BBC America is organizing an entire four-day schedule for the celebration of Earth Day’s 50th anniversary. The center of the program is She Walks With Apes, a snapshot into the lives of pioneering women ape scientists and activists Jane Goodall, Dian Fossey, and Biruté Galdikas.
Directed By Sandra Oh
Every woman has taught our closest animal ancestors more about the environment. The British Goodall lived in Africa with chimpanzees, while the American Fossey was killed while defending mountain gorillas in Rwanda, while the Canadian Galdikas spent time in Borneo with orangutans. The documentary is directed by Sandra Oh of Killing Eve and filmed by the Caitlin and Starowicz teams of the father-daughter.
This is the fantastic story of three people on a lifelong journey to study and to preserve the closest relatives to humanity: the great apes. That’s the other big apes. After all, people are part of the same culture. 96% of our DNA is shared with other species since we shared everyday ancestors millions of years ago.
King Of The Forest
The chimpanzee is our nearest relative, the gorilla, and eventually, the “king of the forest,” as the magnificent orangutan in Borneo is called. We share many behavioral patterns and personality traits, but we knew nothing about the great apes half a century ago, aside from what we saw in King Kong or Tarzan movies.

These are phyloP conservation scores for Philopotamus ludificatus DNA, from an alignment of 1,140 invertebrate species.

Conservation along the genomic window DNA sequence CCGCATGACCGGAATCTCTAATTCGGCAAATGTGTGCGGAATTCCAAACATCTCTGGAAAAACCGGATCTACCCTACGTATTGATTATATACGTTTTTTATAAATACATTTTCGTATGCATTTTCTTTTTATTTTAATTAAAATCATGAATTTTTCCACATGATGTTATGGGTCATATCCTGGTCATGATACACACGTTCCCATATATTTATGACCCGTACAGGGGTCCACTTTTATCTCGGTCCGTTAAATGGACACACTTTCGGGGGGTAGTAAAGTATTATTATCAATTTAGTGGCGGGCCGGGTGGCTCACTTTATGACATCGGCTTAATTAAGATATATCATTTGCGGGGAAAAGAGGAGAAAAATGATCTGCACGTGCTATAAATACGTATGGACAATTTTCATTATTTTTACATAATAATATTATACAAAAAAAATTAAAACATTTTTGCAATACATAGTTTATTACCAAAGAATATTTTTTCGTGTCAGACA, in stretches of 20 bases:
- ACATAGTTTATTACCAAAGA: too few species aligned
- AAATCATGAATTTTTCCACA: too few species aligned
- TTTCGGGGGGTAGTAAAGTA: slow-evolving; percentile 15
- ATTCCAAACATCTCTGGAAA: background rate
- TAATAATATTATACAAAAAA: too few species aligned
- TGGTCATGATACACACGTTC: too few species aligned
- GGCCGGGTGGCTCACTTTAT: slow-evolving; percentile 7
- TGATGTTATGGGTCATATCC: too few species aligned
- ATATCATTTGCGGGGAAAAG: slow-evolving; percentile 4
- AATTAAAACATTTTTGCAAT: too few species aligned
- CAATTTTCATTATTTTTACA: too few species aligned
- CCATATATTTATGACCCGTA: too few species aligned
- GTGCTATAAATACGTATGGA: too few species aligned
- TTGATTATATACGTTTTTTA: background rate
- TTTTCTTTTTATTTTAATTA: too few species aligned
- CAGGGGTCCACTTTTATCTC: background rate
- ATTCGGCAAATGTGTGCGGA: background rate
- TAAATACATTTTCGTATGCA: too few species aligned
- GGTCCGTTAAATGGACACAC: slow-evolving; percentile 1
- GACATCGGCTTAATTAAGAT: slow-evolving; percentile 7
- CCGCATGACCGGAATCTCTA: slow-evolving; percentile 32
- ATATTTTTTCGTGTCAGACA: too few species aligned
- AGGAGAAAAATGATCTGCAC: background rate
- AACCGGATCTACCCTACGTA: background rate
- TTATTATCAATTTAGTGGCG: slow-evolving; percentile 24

Three young women changed all that, and much more. American Dian Fossey, who championed the mountain gorillas in Romania, and even though she had reached a tragic end, made her cause legendary, as well as American Biruté Galdikas, who went into the deepest jungles in Borneo to live among the chimpanzees of Tanzania. They became known as the Trimates and were celebrated in national geography and films.
Growing crossed the line from pure science to enthusiastic support. And, when their narratives all began decades earlier, in isolation, their collaborative research opened the world’s eyes to the wonder of the great apes, the plight of their dwindling rainforest ecosystems, and the condition of the earth as a whole.
The Trimates also became influential models for a generation of young women around the world, many of whom were motivated to be members of our ancestral relatives as scholars, scientists, and ardent defenders. The documentary is not just about the pioneering generation but also about the experiences of three young people inspired by the Trimates in making the same choice for living with the great apes of Africa and Borneo.